Like every other approach to quantitative analysis, it is important to understand the processes and limitations of topic modeling. I highly recommend reading vol. 2, issue 1., of the Journal of Digital Humanities which contains a number of articles addressing the affordances and limitations of topic modeling.

To begin with topic modeling using the HathiTrust’s data, we must first go to the HathiTrust Research Center and create an account or login.

Screenshot showing the sign up/login button in the HathiTrust Research Center

Fig 1: Logging into the HathiTrust Research Center

Then we can import our collection from The HathiTrust Digital Library and create a “workset.” A “workset” in the HathiTrust Research Center is similar to a “collection” in the HathiTrust Digital Library. They are both ways of naming and creating datasets on which algorithms can be applied.

To create a workset, click on “Worksets” in the top menu.

Screenshot showing the location of the workset link in the HathiTrust Research Center homepage.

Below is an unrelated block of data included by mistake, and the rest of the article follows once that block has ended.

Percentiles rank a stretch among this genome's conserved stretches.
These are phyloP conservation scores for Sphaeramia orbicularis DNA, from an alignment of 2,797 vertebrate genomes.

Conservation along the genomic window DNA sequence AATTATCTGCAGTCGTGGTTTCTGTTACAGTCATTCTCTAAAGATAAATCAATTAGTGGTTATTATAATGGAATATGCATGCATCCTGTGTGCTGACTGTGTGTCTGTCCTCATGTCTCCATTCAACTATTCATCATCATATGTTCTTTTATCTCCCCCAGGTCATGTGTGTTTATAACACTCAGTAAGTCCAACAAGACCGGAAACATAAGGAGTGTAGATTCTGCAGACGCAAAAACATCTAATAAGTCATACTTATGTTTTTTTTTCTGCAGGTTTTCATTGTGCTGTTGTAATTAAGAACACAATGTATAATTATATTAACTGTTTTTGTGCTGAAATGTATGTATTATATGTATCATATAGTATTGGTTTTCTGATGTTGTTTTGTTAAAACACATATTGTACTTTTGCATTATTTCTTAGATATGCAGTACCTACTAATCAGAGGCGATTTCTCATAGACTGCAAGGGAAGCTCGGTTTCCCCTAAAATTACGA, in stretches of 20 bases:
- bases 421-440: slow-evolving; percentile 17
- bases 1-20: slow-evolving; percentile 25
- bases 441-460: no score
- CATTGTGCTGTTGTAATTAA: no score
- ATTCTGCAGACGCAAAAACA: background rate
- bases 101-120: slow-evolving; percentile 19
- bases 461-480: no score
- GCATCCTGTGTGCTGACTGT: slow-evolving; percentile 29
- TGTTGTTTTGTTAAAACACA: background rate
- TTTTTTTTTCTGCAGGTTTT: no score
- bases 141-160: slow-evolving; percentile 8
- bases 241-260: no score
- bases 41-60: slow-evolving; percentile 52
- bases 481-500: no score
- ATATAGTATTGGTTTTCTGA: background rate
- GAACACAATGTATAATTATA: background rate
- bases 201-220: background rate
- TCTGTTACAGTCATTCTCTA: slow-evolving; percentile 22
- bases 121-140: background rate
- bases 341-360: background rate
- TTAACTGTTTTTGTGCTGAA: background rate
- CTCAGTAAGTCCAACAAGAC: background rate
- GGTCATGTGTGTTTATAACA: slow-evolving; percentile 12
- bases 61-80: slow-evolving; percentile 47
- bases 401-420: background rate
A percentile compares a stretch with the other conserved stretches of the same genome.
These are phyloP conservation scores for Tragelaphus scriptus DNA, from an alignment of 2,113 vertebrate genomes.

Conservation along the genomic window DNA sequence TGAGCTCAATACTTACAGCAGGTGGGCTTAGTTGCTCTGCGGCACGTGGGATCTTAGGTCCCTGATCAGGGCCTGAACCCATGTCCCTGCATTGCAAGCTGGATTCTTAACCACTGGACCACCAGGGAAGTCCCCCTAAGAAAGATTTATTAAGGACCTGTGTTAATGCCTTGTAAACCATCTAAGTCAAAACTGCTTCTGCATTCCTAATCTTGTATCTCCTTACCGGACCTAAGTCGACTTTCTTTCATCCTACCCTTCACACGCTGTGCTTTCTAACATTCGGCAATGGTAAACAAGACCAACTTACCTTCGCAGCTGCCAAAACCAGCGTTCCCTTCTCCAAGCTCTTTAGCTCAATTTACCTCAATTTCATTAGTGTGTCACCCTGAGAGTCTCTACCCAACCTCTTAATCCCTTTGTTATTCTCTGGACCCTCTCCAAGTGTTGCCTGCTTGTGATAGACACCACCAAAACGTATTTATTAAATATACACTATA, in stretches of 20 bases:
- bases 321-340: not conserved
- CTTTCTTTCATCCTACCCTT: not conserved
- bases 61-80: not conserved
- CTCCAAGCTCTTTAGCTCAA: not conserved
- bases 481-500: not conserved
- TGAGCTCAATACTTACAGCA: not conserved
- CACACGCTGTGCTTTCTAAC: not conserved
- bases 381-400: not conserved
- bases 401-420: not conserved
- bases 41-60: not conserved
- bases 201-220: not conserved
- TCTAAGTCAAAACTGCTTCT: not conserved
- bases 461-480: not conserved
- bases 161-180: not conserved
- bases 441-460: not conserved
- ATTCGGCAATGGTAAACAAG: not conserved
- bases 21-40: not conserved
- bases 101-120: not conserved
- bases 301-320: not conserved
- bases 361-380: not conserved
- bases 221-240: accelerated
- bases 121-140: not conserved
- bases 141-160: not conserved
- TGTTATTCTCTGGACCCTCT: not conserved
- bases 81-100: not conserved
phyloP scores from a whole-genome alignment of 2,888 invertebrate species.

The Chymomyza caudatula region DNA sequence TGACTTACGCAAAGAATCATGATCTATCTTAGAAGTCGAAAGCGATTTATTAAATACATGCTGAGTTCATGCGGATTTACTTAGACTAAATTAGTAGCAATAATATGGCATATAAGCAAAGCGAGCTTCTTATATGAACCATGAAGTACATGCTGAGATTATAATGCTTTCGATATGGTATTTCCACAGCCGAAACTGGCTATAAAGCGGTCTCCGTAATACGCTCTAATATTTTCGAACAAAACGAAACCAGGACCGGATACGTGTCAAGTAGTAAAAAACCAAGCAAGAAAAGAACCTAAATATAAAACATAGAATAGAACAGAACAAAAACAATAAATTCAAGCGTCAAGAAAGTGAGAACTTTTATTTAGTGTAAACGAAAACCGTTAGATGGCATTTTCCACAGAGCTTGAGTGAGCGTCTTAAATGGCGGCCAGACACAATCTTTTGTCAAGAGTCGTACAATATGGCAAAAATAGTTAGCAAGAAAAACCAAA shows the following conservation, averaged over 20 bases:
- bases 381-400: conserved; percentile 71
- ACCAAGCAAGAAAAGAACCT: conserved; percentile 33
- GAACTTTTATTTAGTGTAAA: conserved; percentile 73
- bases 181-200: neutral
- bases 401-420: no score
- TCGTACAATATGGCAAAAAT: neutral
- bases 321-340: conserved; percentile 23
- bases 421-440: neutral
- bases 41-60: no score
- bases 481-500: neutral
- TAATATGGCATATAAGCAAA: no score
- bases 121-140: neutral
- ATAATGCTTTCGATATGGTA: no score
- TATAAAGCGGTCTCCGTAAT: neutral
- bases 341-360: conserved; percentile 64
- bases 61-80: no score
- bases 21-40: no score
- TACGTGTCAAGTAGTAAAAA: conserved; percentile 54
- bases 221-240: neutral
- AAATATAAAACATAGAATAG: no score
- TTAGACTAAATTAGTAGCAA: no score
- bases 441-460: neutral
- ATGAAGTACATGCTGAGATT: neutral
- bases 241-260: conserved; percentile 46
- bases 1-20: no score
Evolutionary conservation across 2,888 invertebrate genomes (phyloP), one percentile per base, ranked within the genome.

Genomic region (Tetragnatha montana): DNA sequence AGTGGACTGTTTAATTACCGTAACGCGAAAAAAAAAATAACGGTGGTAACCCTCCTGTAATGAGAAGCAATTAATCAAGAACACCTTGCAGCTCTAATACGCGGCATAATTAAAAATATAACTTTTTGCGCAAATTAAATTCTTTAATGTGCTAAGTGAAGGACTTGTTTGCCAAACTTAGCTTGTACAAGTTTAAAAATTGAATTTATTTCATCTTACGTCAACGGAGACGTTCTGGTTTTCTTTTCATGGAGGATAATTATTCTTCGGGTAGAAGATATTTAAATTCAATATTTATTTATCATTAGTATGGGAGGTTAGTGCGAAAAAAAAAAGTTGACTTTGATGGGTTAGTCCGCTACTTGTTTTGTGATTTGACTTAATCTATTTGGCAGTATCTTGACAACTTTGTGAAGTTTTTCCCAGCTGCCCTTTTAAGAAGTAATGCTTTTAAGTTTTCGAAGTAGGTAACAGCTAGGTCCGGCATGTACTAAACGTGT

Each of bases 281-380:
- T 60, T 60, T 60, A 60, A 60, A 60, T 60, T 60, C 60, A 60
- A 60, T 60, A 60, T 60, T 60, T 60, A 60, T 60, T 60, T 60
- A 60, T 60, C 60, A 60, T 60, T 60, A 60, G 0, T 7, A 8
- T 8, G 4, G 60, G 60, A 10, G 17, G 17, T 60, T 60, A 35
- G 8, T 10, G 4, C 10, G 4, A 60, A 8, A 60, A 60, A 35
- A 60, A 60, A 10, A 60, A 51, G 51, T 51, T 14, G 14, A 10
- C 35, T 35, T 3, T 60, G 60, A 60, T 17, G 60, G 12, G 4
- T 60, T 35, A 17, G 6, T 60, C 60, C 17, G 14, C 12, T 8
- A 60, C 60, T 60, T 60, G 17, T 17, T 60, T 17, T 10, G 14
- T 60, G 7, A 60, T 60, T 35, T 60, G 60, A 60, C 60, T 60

Fig 2: Creating a Workset, Part I

This takes you to the Worksets section of the HathiTrust Research Center, where you can view your own worksets as well as public worksets.

We then click on “Create A Workset,” which will allow us to move our collection from the HathiTrust Digital Library to the HathiTrust Research Center, or to create a workset from scratch.

Screenshot showing location of "Create A Workset" link in the Worksets page.

Fig 3: Creating a Workset, Part II

The HathiTrust provides many ways of moving collections from the Digital Library to the Research Center. If you are looking to run an algorithm on a collection that was created in the HathiTrust Digital Library, then I recommend going with the “upload file” option. The “import from HathiTrust” option also works, but only if your collection is publicly visible in the Digital Library. The “Import From HTRC Workset Builder” option works if you have used the Workset Builder tool to create your collection.

Screenshot showing the "upload file" option in the workset creation process.

Fig 4: Uploading our Collection’s Metadata, Part I

Clicking on “upload file” takes you to another page. Here you can give your workset a name, a description, and upload the metadata file from your collection in the HathiTrust Digital Library. You can learn how to download the metadata file from your collection in part 1 of this series. Once all the information has been provided, click on the blue “Create Workset” button at the bottom of the page.

Screenshot showing the page where to add metadata for the workset and location to upload your collection.